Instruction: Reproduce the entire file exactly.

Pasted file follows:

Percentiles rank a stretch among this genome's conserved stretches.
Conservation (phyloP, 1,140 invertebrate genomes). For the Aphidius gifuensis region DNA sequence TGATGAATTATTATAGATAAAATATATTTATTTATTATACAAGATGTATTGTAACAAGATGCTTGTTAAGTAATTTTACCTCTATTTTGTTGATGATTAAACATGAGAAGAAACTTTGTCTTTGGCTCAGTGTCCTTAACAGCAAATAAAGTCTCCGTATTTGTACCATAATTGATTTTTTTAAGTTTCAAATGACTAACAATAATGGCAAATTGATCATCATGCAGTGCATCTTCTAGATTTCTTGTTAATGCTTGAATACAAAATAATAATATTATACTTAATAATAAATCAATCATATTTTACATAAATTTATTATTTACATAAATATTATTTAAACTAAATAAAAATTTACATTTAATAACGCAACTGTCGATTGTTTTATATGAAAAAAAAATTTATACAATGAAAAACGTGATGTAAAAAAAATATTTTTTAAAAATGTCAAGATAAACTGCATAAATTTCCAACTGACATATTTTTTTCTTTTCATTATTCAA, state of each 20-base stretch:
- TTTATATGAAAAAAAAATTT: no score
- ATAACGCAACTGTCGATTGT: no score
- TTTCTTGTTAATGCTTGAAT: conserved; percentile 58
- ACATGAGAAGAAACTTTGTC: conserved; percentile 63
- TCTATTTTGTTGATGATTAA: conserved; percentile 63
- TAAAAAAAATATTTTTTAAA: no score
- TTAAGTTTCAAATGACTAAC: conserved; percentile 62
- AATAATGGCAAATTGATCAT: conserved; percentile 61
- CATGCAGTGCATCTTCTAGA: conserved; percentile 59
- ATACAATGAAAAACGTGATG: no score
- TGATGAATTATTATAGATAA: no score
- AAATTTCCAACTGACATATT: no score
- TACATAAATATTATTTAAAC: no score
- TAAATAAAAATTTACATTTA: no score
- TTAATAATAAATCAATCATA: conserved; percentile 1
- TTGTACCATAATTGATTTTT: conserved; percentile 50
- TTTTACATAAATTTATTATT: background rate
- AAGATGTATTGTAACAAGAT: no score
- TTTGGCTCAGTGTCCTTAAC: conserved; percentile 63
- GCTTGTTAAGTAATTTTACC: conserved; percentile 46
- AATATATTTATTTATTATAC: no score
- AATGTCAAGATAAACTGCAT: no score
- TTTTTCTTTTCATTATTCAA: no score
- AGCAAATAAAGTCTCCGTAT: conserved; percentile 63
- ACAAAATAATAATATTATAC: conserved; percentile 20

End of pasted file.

Percentiles rank a stretch among this genome's conserved stretches.
Conservation (phyloP, 1,140 invertebrate genomes). For the Aphidius gifuensis region DNA sequence TGATGAATTATTATAGATAAAATATATTTATTTATTATACAAGATGTATTGTAACAAGATGCTTGTTAAGTAATTTTACCTCTATTTTGTTGATGATTAAACATGAGAAGAAACTTTGTCTTTGGCTCAGTGTCCTTAACAGCAAATAAAGTCTCCGTATTTGTACCATAATTGATTTTTTTAAGTTTCAAATGACTAACAATAATGGCAAATTGATCATCATGCAGTGCATCTTCTAGATTTCTTGTTAATGCTTGAATACAAAATAATAATATTATACTTAATAATAAATCAATCATATTTTACATAAATTTATTATTTACATAAATATTATTTAAACTAAATAAAAATTTACATTTAATAACGCAACTGTCGATTGTTTTATATGAAAAAAAAATTTATACAATGAAAAACGTGATGTAAAAAAAATATTTTTTAAAAATGTCAAGATAAACTGCATAAATTTCCAACTGACATATTTTTTTCTTTTCATTATTCAA, state of each 20-base stretch:
- TTTATATGAAAAAAAAATTT: no score
- ATAACGCAACTGTCGATTGT: no score
- TTTCTTGTTAATGCTTGAAT: conserved; percentile 58
- ACATGAGAAGAAACTTTGTC: conserved; percentile 63
- TCTATTTTGTTGATGATTAA: conserved; percentile 63
- TAAAAAAAATATTTTTTAAA: no score
- TTAAGTTTCAAATGACTAAC: conserved; percentile 62
- AATAATGGCAAATTGATCAT: conserved; percentile 61
- CATGCAGTGCATCTTCTAGA: conserved; percentile 59
- ATACAATGAAAAACGTGATG: no score
- TGATGAATTATTATAGATAA: no score
- AAATTTCCAACTGACATATT: no score
- TACATAAATATTATTTAAAC: no score
- TAAATAAAAATTTACATTTA: no score
- TTAATAATAAATCAATCATA: conserved; percentile 1
- TTGTACCATAATTGATTTTT: conserved; percentile 50
- TTTTACATAAATTTATTATT: background rate
- AAGATGTATTGTAACAAGAT: no score
- TTTGGCTCAGTGTCCTTAAC: conserved; percentile 63
- GCTTGTTAAGTAATTTTACC: conserved; percentile 46
- AATATATTTATTTATTATAC: no score
- AATGTCAAGATAAACTGCAT: no score
- TTTTTCTTTTCATTATTCAA: no score
- AGCAAATAAAGTCTCCGTAT: conserved; percentile 63
- ACAAAATAATAATATTATAC: conserved; percentile 20